Volume s1-28, Issue 3
  • ISSN: 0002-9637
  • E-ISSN: 1476-1645



Several kinds of tests have been employed in the selection of compounds effective as clothing treatments for protection of individuals against infestations of fleas and ticks. A number of the chemicals showed a high degree of protective value against both of the test species, and others were effective in repelling one of the two. The evaluation of these materials is being continued to determine the compounds most suitable for practical use.

In investigations of clothing treatments for protection against chigger mites, a number of effective materials were found to be more durable than benzyl benzoate, the present standard. Eighteen of these compounds were selected for impregnation into uniforms for rigid field testing in chigger-infested areas. Five that remained effective through 7 to 10 launderings were benzil, -cresyl benzoate, 2-thenyl benzoate, diphenyl carbonate, and 2-thenyl salicylate. It is thought that all of them would be of value for large-scale practical use.

The names of several compounds are given, which as clothing treatments were effective and long-lasting repellents to salt-marsh mosquitoes. As repellents applied to the skin, dimethyl phthalate and -ethyl succinamate appeared to be the best of a series of compounds tested against subarctic species of and .

One of the new compounds, parathion (-diethyl -nitrophenyl thiophosphate), has shown a high degree of toxicity to several species of insects. In laboratory tests it was indicated to be several times as toxic as chlordane to cockroaches, and about 10 times as toxic as DDT to anopheline larvae. Field results against anophelines, however, were not so striking. In a residue type of application against house flies and mosquitoes it compared very favorably with DDT. It also appeared to be a promising insecticide for the area control of chigger mites. Since this compound is quite toxic to warm-blooded animals, special attention must be given to the maximum concentration that can be safely used under different conditions.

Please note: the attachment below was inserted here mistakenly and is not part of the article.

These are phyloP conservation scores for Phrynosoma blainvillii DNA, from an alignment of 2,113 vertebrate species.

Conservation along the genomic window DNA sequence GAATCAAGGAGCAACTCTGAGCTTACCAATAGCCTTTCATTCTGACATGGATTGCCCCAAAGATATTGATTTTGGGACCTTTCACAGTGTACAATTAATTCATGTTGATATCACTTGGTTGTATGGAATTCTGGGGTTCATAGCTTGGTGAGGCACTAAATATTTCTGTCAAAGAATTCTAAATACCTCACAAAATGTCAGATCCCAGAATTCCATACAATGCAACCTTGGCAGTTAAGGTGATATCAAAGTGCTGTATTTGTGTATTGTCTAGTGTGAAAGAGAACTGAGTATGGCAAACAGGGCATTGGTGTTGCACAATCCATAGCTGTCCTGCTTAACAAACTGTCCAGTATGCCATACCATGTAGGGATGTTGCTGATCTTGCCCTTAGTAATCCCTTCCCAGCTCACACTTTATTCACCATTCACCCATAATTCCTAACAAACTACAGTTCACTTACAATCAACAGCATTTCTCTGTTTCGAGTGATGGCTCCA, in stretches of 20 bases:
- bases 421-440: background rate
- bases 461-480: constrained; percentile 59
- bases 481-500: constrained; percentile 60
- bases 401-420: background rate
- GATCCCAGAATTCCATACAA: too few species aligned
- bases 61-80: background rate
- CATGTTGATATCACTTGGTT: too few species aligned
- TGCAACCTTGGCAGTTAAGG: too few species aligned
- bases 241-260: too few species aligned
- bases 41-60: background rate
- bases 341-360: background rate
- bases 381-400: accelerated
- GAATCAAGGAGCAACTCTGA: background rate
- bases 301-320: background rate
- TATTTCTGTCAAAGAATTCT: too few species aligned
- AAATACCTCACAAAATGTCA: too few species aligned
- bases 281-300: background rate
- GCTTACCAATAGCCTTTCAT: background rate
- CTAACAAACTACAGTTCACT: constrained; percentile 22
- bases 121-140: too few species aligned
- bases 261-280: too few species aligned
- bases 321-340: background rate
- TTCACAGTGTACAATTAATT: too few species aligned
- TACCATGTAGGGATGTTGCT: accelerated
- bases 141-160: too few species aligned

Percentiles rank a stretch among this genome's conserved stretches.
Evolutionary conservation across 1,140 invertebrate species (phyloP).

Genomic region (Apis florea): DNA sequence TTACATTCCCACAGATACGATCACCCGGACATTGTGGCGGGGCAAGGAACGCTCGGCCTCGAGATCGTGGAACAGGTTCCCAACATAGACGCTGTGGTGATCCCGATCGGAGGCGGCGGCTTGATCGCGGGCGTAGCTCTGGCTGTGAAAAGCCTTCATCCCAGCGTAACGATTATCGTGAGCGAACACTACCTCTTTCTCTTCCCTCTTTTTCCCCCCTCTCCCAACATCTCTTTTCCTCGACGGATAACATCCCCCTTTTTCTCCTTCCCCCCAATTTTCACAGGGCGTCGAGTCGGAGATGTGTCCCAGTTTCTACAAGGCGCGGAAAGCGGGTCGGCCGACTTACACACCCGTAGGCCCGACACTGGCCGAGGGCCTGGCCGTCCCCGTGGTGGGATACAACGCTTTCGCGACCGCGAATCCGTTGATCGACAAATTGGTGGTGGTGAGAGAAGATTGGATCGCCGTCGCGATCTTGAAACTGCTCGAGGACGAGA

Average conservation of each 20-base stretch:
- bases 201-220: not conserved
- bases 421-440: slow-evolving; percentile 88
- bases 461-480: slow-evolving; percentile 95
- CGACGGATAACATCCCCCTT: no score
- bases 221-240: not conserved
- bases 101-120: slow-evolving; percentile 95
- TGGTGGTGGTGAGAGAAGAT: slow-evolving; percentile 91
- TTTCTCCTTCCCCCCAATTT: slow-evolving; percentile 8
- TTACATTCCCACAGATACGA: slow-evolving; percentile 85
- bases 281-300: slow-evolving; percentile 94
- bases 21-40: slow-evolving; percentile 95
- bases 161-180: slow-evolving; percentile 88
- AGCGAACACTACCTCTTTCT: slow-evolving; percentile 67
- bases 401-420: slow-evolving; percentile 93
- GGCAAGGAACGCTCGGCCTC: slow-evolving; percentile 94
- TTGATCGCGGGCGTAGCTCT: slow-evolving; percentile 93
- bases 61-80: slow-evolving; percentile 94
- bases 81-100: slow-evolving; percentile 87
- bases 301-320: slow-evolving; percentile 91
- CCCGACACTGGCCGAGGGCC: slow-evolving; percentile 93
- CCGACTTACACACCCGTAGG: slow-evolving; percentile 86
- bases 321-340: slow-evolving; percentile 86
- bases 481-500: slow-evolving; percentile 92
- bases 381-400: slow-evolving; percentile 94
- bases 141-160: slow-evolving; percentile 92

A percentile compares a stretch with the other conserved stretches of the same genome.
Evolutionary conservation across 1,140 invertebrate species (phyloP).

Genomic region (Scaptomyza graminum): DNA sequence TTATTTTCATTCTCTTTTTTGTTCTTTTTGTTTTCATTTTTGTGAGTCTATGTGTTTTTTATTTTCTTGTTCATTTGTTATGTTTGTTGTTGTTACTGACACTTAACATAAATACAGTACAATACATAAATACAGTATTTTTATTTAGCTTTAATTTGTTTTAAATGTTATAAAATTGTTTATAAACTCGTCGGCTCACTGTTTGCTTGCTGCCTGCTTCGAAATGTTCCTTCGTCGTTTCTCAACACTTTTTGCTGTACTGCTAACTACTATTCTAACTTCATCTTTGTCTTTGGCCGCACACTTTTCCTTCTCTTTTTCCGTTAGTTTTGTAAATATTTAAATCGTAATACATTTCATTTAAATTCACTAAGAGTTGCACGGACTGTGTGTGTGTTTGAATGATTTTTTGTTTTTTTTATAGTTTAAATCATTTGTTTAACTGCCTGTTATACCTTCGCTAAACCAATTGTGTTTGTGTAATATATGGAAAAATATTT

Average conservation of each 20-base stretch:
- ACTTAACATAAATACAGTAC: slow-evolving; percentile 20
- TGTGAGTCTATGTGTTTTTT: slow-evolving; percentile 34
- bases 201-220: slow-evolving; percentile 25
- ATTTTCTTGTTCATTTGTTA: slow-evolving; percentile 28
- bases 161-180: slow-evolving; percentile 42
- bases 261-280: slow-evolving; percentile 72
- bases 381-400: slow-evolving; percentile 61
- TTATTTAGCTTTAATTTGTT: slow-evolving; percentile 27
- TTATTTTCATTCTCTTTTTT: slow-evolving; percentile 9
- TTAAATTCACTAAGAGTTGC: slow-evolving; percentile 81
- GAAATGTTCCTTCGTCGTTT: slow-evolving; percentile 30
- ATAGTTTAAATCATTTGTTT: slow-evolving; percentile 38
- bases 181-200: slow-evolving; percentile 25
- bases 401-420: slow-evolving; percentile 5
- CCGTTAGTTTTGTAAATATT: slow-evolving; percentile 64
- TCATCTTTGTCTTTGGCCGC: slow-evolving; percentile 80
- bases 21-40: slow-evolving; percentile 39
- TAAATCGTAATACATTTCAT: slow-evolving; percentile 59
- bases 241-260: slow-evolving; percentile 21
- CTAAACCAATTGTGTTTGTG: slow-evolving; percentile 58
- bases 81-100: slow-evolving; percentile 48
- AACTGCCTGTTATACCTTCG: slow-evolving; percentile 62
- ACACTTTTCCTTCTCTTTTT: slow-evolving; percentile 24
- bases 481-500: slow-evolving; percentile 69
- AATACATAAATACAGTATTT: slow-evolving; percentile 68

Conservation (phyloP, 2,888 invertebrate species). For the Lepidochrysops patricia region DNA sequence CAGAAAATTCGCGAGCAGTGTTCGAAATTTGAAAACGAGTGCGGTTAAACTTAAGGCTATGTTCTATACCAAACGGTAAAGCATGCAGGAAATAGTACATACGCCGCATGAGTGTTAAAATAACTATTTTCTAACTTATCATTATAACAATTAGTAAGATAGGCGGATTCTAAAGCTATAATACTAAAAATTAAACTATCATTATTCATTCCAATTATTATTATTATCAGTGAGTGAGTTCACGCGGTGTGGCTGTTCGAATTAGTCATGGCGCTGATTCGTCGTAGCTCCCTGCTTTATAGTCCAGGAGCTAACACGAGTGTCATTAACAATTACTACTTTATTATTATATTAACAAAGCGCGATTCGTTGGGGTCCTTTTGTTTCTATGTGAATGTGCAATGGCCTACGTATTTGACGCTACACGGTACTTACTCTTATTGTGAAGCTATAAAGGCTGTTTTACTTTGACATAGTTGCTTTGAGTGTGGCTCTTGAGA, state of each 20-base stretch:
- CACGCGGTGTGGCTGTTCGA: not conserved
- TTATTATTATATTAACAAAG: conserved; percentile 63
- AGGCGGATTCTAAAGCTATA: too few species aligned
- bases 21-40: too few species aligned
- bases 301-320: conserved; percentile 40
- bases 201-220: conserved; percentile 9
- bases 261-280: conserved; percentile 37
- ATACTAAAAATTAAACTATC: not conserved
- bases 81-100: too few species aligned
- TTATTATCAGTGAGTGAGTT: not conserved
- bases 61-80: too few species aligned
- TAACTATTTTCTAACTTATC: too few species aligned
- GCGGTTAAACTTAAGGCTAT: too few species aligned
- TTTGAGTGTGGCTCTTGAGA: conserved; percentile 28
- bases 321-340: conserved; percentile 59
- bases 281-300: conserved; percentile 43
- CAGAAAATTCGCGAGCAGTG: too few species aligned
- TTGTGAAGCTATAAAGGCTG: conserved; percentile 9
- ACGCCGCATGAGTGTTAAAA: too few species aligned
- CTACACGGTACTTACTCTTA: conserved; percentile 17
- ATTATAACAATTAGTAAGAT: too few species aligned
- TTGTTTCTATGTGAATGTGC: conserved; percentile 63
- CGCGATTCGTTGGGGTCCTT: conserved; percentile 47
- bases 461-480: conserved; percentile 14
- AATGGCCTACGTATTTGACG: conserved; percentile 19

Methoxychlor (methoxy analog of DDT) and two “DDT byproduct oils” appeared, from laboratory tests, to be of possible usefulness as residue treatments. Chlordane and benzene hexachloride were effective for this purpose for a short time after application, but did not show the long-lasting qualities of DDT.

A strain of DDT-resistant flies developed in the laboratory proved to be resistant also to other insecticidal sprays. With chlordane, pyrethrins, or chlorinated camphene, as well as DDT, about twice as much material was required to cause mortality equal to that obtained with flies from a normal colony. A subculture from the special strain lost most of its resistance when reared for 12 to 15 generations without further exposure to DDT.

In tests of cockroach dusts, several of the newer compounds were equal to , and better than benzene hexachloride, in speed of knock-down.

DDT, chlordane, and chlorinated camphene were about equally effective in the area control of the lone star tick, when applied as sprays at rates of 1 and 2 pounds of the toxicant per acre. Thorough treatment of the infested ground litter was necessary to produce good results. Heavier dosages of the materials in dust form were required to insure effective control. In one large-scale dusting test an application of DDT at about 4 pounds per acre gave a high degree of control over an extended period of time. Against adults of the American dog tick treatments with the same three materials, as dusts, at rates of 2 and 3 pounds per acre gave better than 90 per cent control.

Chlordane and chlorinated camphene as emulsions gave good results in the control of chigger mites at dosages of 2 pounds per acre. Benzene hexachloride had about equal immediate, but less residual, effectiveness. Parathion showed distinct promise for use against these mites.

The prehatching, or preflooding, treatment of mosquito breeding places was indicated to be an important method of control of salt-marsh and other floodwater species of . DDT gave the best results of any of the materials tested.

TDE was highly effective as a black fly larvicide when applied to infested streams at a dosage of 0.2 p.p.m. over a period of 10 minutes. This dosage is believed to be well below the tolerance limit for fish.


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